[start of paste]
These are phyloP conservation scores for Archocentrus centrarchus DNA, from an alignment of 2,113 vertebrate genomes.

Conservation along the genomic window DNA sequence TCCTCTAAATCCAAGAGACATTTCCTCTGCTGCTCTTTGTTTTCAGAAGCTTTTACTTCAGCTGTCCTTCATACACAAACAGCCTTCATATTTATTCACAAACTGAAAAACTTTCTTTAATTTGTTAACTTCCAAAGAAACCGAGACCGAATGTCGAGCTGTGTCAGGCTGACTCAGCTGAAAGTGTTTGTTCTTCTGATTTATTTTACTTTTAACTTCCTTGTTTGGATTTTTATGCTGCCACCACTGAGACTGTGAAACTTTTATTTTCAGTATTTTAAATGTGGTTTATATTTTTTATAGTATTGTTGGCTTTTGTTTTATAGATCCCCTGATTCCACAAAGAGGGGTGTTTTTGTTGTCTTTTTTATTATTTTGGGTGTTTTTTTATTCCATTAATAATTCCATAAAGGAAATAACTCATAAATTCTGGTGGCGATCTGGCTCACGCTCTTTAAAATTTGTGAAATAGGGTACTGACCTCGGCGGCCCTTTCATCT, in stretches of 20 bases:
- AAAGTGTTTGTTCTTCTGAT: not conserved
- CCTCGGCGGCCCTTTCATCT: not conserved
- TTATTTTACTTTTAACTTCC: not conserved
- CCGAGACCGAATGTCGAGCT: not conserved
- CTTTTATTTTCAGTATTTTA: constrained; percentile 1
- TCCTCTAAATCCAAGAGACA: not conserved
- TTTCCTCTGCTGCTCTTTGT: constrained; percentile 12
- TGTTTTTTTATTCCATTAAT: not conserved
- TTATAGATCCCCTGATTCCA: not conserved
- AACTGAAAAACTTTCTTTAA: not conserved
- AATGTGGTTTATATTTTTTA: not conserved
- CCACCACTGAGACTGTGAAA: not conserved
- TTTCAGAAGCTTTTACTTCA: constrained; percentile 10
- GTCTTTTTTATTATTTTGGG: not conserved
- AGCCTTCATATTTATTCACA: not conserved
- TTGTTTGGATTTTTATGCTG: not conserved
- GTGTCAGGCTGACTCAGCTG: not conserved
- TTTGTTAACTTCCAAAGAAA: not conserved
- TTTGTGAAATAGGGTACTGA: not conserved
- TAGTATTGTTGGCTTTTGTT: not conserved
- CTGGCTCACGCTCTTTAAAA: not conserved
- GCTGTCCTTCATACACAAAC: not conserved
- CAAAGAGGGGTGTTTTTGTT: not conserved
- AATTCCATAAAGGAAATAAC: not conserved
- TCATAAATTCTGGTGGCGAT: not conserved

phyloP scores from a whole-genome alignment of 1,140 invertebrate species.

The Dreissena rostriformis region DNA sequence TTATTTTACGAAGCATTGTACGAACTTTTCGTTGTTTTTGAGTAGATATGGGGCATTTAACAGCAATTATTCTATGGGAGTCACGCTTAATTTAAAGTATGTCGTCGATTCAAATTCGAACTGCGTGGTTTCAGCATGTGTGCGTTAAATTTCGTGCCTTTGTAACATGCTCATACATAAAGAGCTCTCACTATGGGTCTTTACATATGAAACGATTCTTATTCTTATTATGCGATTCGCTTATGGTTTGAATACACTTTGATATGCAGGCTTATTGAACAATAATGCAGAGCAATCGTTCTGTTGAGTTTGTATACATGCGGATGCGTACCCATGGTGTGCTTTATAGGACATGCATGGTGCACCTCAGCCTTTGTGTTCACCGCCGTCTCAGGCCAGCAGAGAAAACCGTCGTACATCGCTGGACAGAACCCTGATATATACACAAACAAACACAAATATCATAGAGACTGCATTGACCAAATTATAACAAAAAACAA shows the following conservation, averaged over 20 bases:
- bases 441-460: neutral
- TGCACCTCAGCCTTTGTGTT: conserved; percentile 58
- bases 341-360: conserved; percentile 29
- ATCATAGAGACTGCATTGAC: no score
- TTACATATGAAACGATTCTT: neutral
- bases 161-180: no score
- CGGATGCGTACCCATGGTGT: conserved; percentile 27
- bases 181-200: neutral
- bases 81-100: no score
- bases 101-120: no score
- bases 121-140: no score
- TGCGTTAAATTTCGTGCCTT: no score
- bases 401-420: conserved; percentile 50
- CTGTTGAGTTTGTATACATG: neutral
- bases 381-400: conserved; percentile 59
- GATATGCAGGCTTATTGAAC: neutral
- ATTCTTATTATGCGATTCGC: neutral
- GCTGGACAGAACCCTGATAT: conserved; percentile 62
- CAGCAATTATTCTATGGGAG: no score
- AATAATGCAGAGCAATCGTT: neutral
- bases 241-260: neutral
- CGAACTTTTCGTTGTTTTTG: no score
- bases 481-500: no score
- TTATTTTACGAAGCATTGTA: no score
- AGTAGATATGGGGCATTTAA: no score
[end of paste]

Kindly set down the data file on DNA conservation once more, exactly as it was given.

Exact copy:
These are phyloP conservation scores for Archocentrus centrarchus DNA, from an alignment of 2,113 vertebrate genomes.

Conservation along the genomic window DNA sequence TCCTCTAAATCCAAGAGACATTTCCTCTGCTGCTCTTTGTTTTCAGAAGCTTTTACTTCAGCTGTCCTTCATACACAAACAGCCTTCATATTTATTCACAAACTGAAAAACTTTCTTTAATTTGTTAACTTCCAAAGAAACCGAGACCGAATGTCGAGCTGTGTCAGGCTGACTCAGCTGAAAGTGTTTGTTCTTCTGATTTATTTTACTTTTAACTTCCTTGTTTGGATTTTTATGCTGCCACCACTGAGACTGTGAAACTTTTATTTTCAGTATTTTAAATGTGGTTTATATTTTTTATAGTATTGTTGGCTTTTGTTTTATAGATCCCCTGATTCCACAAAGAGGGGTGTTTTTGTTGTCTTTTTTATTATTTTGGGTGTTTTTTTATTCCATTAATAATTCCATAAAGGAAATAACTCATAAATTCTGGTGGCGATCTGGCTCACGCTCTTTAAAATTTGTGAAATAGGGTACTGACCTCGGCGGCCCTTTCATCT, in stretches of 20 bases:
- AAAGTGTTTGTTCTTCTGAT: not conserved
- CCTCGGCGGCCCTTTCATCT: not conserved
- TTATTTTACTTTTAACTTCC: not conserved
- CCGAGACCGAATGTCGAGCT: not conserved
- CTTTTATTTTCAGTATTTTA: constrained; percentile 1
- TCCTCTAAATCCAAGAGACA: not conserved
- TTTCCTCTGCTGCTCTTTGT: constrained; percentile 12
- TGTTTTTTTATTCCATTAAT: not conserved
- TTATAGATCCCCTGATTCCA: not conserved
- AACTGAAAAACTTTCTTTAA: not conserved
- AATGTGGTTTATATTTTTTA: not conserved
- CCACCACTGAGACTGTGAAA: not conserved
- TTTCAGAAGCTTTTACTTCA: constrained; percentile 10
- GTCTTTTTTATTATTTTGGG: not conserved
- AGCCTTCATATTTATTCACA: not conserved
- TTGTTTGGATTTTTATGCTG: not conserved
- GTGTCAGGCTGACTCAGCTG: not conserved
- TTTGTTAACTTCCAAAGAAA: not conserved
- TTTGTGAAATAGGGTACTGA: not conserved
- TAGTATTGTTGGCTTTTGTT: not conserved
- CTGGCTCACGCTCTTTAAAA: not conserved
- GCTGTCCTTCATACACAAAC: not conserved
- CAAAGAGGGGTGTTTTTGTT: not conserved
- AATTCCATAAAGGAAATAAC: not conserved
- TCATAAATTCTGGTGGCGAT: not conserved

phyloP scores from a whole-genome alignment of 1,140 invertebrate species.

The Dreissena rostriformis region DNA sequence TTATTTTACGAAGCATTGTACGAACTTTTCGTTGTTTTTGAGTAGATATGGGGCATTTAACAGCAATTATTCTATGGGAGTCACGCTTAATTTAAAGTATGTCGTCGATTCAAATTCGAACTGCGTGGTTTCAGCATGTGTGCGTTAAATTTCGTGCCTTTGTAACATGCTCATACATAAAGAGCTCTCACTATGGGTCTTTACATATGAAACGATTCTTATTCTTATTATGCGATTCGCTTATGGTTTGAATACACTTTGATATGCAGGCTTATTGAACAATAATGCAGAGCAATCGTTCTGTTGAGTTTGTATACATGCGGATGCGTACCCATGGTGTGCTTTATAGGACATGCATGGTGCACCTCAGCCTTTGTGTTCACCGCCGTCTCAGGCCAGCAGAGAAAACCGTCGTACATCGCTGGACAGAACCCTGATATATACACAAACAAACACAAATATCATAGAGACTGCATTGACCAAATTATAACAAAAAACAA shows the following conservation, averaged over 20 bases:
- bases 441-460: neutral
- TGCACCTCAGCCTTTGTGTT: conserved; percentile 58
- bases 341-360: conserved; percentile 29
- ATCATAGAGACTGCATTGAC: no score
- TTACATATGAAACGATTCTT: neutral
- bases 161-180: no score
- CGGATGCGTACCCATGGTGT: conserved; percentile 27
- bases 181-200: neutral
- bases 81-100: no score
- bases 101-120: no score
- bases 121-140: no score
- TGCGTTAAATTTCGTGCCTT: no score
- bases 401-420: conserved; percentile 50
- CTGTTGAGTTTGTATACATG: neutral
- bases 381-400: conserved; percentile 59
- GATATGCAGGCTTATTGAAC: neutral
- ATTCTTATTATGCGATTCGC: neutral
- GCTGGACAGAACCCTGATAT: conserved; percentile 62
- CAGCAATTATTCTATGGGAG: no score
- AATAATGCAGAGCAATCGTT: neutral
- bases 241-260: neutral
- CGAACTTTTCGTTGTTTTTG: no score
- bases 481-500: no score
- TTATTTTACGAAGCATTGTA: no score
- AGTAGATATGGGGCATTTAA: no score